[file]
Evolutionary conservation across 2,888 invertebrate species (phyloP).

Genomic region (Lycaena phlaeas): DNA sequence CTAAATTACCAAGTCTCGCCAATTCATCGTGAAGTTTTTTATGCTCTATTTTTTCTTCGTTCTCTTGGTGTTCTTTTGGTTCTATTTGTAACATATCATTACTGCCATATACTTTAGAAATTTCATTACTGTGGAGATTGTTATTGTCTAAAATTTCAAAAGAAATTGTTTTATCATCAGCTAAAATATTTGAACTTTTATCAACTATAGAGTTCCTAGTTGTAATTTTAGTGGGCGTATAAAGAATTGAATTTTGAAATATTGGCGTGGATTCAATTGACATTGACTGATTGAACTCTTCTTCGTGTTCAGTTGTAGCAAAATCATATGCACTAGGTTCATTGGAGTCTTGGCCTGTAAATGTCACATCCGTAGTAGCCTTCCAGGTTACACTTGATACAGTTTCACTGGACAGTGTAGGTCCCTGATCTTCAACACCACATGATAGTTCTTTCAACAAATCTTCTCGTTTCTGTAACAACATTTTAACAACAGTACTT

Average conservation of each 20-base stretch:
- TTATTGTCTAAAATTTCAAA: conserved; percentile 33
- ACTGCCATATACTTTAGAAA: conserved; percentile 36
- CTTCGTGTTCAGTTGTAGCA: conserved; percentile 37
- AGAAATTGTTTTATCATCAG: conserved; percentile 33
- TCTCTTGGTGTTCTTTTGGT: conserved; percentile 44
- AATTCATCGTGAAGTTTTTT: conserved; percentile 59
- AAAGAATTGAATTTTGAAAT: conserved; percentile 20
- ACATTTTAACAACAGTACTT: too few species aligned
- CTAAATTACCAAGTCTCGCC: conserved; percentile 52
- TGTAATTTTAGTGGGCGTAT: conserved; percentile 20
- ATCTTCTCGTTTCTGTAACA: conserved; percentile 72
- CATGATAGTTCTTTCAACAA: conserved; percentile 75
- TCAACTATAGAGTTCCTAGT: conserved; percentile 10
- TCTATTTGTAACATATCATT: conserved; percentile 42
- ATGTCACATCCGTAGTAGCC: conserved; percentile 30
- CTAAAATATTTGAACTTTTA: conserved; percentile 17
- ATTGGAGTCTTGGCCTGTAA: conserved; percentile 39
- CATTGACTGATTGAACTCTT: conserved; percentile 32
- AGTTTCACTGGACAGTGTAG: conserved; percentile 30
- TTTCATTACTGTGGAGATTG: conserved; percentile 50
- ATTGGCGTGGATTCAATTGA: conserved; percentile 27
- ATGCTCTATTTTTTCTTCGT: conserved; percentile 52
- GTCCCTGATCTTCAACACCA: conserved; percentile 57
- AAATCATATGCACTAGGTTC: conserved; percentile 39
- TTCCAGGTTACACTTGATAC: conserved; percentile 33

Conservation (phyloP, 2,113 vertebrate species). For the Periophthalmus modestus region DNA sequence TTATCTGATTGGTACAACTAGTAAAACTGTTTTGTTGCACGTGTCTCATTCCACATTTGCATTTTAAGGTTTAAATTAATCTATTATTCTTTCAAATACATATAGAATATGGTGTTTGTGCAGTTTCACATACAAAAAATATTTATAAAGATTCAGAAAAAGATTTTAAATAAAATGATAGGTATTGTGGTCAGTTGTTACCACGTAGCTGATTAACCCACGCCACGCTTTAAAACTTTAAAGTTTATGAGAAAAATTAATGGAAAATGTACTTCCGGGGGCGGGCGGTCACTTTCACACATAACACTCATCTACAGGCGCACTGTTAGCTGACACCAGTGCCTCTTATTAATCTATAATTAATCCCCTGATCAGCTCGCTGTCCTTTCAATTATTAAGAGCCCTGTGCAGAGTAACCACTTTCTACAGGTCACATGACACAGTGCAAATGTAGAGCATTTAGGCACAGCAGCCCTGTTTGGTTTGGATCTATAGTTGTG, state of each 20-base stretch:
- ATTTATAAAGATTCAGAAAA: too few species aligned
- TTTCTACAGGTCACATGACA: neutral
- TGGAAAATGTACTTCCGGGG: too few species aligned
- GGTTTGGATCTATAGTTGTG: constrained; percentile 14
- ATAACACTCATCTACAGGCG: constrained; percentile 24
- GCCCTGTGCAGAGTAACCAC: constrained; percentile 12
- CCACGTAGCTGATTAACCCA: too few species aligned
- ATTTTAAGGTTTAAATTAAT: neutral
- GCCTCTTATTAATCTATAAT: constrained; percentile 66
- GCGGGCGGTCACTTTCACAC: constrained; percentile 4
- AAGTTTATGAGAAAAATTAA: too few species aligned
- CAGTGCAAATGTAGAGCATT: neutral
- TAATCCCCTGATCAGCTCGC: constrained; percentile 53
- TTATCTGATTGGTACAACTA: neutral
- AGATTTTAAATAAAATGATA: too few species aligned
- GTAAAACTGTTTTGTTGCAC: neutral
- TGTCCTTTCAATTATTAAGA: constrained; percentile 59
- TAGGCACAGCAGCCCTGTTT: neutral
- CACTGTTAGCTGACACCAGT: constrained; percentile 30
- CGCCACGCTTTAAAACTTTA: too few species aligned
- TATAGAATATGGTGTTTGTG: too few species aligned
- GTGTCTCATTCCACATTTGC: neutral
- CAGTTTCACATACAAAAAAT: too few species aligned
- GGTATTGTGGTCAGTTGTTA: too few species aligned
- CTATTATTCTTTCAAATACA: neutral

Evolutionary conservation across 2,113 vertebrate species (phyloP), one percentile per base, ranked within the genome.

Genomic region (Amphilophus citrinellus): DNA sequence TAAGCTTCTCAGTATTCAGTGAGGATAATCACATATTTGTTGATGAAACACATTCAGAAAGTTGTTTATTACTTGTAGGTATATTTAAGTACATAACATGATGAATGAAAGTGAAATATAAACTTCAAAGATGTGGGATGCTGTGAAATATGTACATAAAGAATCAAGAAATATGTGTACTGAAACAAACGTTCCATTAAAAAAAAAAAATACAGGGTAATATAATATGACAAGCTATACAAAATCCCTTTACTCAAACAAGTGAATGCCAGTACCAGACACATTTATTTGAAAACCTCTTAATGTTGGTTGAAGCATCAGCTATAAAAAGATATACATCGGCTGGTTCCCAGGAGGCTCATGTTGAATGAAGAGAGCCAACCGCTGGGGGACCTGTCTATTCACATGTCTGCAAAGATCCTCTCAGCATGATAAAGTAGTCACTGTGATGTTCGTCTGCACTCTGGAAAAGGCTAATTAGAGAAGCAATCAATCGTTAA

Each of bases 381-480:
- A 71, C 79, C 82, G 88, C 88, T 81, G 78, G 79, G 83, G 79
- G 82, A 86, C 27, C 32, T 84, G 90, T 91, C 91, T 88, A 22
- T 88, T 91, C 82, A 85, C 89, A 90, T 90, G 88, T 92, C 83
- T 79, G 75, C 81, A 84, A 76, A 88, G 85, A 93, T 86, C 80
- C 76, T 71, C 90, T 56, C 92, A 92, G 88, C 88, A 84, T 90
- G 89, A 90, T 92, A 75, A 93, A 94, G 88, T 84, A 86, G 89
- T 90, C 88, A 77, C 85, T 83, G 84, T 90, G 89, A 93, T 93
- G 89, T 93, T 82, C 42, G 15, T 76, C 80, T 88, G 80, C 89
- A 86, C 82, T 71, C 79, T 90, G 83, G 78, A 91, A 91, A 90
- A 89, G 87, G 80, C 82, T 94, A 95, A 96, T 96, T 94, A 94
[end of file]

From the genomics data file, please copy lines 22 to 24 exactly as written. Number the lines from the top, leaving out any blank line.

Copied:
- AGTTTCACTGGACAGTGTAG: conserved; percentile 30
- TTTCATTACTGTGGAGATTG: conserved; percentile 50
- ATTGGCGTGGATTCAATTGA: conserved; percentile 27